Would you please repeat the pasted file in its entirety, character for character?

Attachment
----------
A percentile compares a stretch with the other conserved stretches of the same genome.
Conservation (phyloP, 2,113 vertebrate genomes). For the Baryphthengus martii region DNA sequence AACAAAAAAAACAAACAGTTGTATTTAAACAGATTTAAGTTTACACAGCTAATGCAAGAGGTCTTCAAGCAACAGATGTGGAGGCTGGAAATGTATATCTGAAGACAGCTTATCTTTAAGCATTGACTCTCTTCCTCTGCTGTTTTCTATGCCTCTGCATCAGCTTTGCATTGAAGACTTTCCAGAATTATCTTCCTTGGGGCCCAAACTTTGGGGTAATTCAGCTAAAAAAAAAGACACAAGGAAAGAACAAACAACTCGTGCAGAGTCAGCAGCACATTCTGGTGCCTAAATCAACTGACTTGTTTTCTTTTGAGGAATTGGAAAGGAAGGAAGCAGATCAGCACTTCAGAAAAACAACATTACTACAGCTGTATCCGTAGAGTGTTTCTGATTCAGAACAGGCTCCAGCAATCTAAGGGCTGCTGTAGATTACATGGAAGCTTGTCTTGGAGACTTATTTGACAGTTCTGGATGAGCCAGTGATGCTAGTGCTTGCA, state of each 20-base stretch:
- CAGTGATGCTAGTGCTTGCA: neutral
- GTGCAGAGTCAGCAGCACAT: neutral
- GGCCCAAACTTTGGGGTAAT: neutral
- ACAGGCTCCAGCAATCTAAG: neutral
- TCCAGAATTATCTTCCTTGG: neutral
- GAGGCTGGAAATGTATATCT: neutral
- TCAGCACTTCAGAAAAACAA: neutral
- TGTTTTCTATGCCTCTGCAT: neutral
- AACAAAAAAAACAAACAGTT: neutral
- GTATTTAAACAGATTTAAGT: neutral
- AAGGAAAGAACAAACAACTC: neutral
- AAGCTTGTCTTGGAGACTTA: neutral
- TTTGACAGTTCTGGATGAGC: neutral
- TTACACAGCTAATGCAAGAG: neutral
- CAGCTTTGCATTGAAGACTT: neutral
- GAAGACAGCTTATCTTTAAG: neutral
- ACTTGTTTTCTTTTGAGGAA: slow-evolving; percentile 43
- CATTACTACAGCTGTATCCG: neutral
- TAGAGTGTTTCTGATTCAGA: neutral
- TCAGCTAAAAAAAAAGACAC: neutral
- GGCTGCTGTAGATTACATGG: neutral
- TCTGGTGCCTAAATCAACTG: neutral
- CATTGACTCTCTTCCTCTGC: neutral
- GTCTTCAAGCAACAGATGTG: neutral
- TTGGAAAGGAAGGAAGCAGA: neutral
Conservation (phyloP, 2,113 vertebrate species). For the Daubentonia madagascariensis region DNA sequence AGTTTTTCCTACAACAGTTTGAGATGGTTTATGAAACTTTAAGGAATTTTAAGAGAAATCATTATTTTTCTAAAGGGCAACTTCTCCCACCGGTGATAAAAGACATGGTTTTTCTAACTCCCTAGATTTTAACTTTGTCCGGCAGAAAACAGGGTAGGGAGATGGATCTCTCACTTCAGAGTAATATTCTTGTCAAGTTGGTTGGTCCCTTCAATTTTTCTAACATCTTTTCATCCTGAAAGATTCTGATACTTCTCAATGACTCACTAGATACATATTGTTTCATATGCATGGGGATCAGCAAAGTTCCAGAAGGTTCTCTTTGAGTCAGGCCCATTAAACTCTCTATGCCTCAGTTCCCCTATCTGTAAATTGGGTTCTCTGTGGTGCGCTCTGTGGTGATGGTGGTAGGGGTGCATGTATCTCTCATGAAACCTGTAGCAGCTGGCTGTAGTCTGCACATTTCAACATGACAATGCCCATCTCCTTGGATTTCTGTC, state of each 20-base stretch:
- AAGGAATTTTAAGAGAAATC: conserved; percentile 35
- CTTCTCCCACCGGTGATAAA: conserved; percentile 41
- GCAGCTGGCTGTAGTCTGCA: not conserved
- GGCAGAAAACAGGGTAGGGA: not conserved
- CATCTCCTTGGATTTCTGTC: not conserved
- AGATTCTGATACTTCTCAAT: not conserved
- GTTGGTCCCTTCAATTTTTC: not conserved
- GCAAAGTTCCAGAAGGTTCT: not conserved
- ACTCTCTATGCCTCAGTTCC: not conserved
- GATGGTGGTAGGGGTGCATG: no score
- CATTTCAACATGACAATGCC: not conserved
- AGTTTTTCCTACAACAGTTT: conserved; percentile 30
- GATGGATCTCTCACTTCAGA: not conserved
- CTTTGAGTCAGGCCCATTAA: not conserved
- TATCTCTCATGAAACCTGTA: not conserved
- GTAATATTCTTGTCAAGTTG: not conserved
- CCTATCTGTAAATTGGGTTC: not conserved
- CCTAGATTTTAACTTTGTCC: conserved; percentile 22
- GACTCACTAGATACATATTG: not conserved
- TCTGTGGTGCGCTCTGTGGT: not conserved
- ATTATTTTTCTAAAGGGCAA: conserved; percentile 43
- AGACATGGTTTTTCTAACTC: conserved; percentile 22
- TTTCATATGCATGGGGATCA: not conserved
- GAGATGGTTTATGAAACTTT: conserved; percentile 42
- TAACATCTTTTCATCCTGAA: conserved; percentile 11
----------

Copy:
A percentile compares a stretch with the other conserved stretches of the same genome.
Conservation (phyloP, 2,113 vertebrate genomes). For the Baryphthengus martii region DNA sequence AACAAAAAAAACAAACAGTTGTATTTAAACAGATTTAAGTTTACACAGCTAATGCAAGAGGTCTTCAAGCAACAGATGTGGAGGCTGGAAATGTATATCTGAAGACAGCTTATCTTTAAGCATTGACTCTCTTCCTCTGCTGTTTTCTATGCCTCTGCATCAGCTTTGCATTGAAGACTTTCCAGAATTATCTTCCTTGGGGCCCAAACTTTGGGGTAATTCAGCTAAAAAAAAAGACACAAGGAAAGAACAAACAACTCGTGCAGAGTCAGCAGCACATTCTGGTGCCTAAATCAACTGACTTGTTTTCTTTTGAGGAATTGGAAAGGAAGGAAGCAGATCAGCACTTCAGAAAAACAACATTACTACAGCTGTATCCGTAGAGTGTTTCTGATTCAGAACAGGCTCCAGCAATCTAAGGGCTGCTGTAGATTACATGGAAGCTTGTCTTGGAGACTTATTTGACAGTTCTGGATGAGCCAGTGATGCTAGTGCTTGCA, state of each 20-base stretch:
- CAGTGATGCTAGTGCTTGCA: neutral
- GTGCAGAGTCAGCAGCACAT: neutral
- GGCCCAAACTTTGGGGTAAT: neutral
- ACAGGCTCCAGCAATCTAAG: neutral
- TCCAGAATTATCTTCCTTGG: neutral
- GAGGCTGGAAATGTATATCT: neutral
- TCAGCACTTCAGAAAAACAA: neutral
- TGTTTTCTATGCCTCTGCAT: neutral
- AACAAAAAAAACAAACAGTT: neutral
- GTATTTAAACAGATTTAAGT: neutral
- AAGGAAAGAACAAACAACTC: neutral
- AAGCTTGTCTTGGAGACTTA: neutral
- TTTGACAGTTCTGGATGAGC: neutral
- TTACACAGCTAATGCAAGAG: neutral
- CAGCTTTGCATTGAAGACTT: neutral
- GAAGACAGCTTATCTTTAAG: neutral
- ACTTGTTTTCTTTTGAGGAA: slow-evolving; percentile 43
- CATTACTACAGCTGTATCCG: neutral
- TAGAGTGTTTCTGATTCAGA: neutral
- TCAGCTAAAAAAAAAGACAC: neutral
- GGCTGCTGTAGATTACATGG: neutral
- TCTGGTGCCTAAATCAACTG: neutral
- CATTGACTCTCTTCCTCTGC: neutral
- GTCTTCAAGCAACAGATGTG: neutral
- TTGGAAAGGAAGGAAGCAGA: neutral
Conservation (phyloP, 2,113 vertebrate species). For the Daubentonia madagascariensis region DNA sequence AGTTTTTCCTACAACAGTTTGAGATGGTTTATGAAACTTTAAGGAATTTTAAGAGAAATCATTATTTTTCTAAAGGGCAACTTCTCCCACCGGTGATAAAAGACATGGTTTTTCTAACTCCCTAGATTTTAACTTTGTCCGGCAGAAAACAGGGTAGGGAGATGGATCTCTCACTTCAGAGTAATATTCTTGTCAAGTTGGTTGGTCCCTTCAATTTTTCTAACATCTTTTCATCCTGAAAGATTCTGATACTTCTCAATGACTCACTAGATACATATTGTTTCATATGCATGGGGATCAGCAAAGTTCCAGAAGGTTCTCTTTGAGTCAGGCCCATTAAACTCTCTATGCCTCAGTTCCCCTATCTGTAAATTGGGTTCTCTGTGGTGCGCTCTGTGGTGATGGTGGTAGGGGTGCATGTATCTCTCATGAAACCTGTAGCAGCTGGCTGTAGTCTGCACATTTCAACATGACAATGCCCATCTCCTTGGATTTCTGTC, state of each 20-base stretch:
- AAGGAATTTTAAGAGAAATC: conserved; percentile 35
- CTTCTCCCACCGGTGATAAA: conserved; percentile 41
- GCAGCTGGCTGTAGTCTGCA: not conserved
- GGCAGAAAACAGGGTAGGGA: not conserved
- CATCTCCTTGGATTTCTGTC: not conserved
- AGATTCTGATACTTCTCAAT: not conserved
- GTTGGTCCCTTCAATTTTTC: not conserved
- GCAAAGTTCCAGAAGGTTCT: not conserved
- ACTCTCTATGCCTCAGTTCC: not conserved
- GATGGTGGTAGGGGTGCATG: no score
- CATTTCAACATGACAATGCC: not conserved
- AGTTTTTCCTACAACAGTTT: conserved; percentile 30
- GATGGATCTCTCACTTCAGA: not conserved
- CTTTGAGTCAGGCCCATTAA: not conserved
- TATCTCTCATGAAACCTGTA: not conserved
- GTAATATTCTTGTCAAGTTG: not conserved
- CCTATCTGTAAATTGGGTTC: not conserved
- CCTAGATTTTAACTTTGTCC: conserved; percentile 22
- GACTCACTAGATACATATTG: not conserved
- TCTGTGGTGCGCTCTGTGGT: not conserved
- ATTATTTTTCTAAAGGGCAA: conserved; percentile 43
- AGACATGGTTTTTCTAACTC: conserved; percentile 22
- TTTCATATGCATGGGGATCA: not conserved
- GAGATGGTTTATGAAACTTT: conserved; percentile 42
- TAACATCTTTTCATCCTGAA: conserved; percentile 11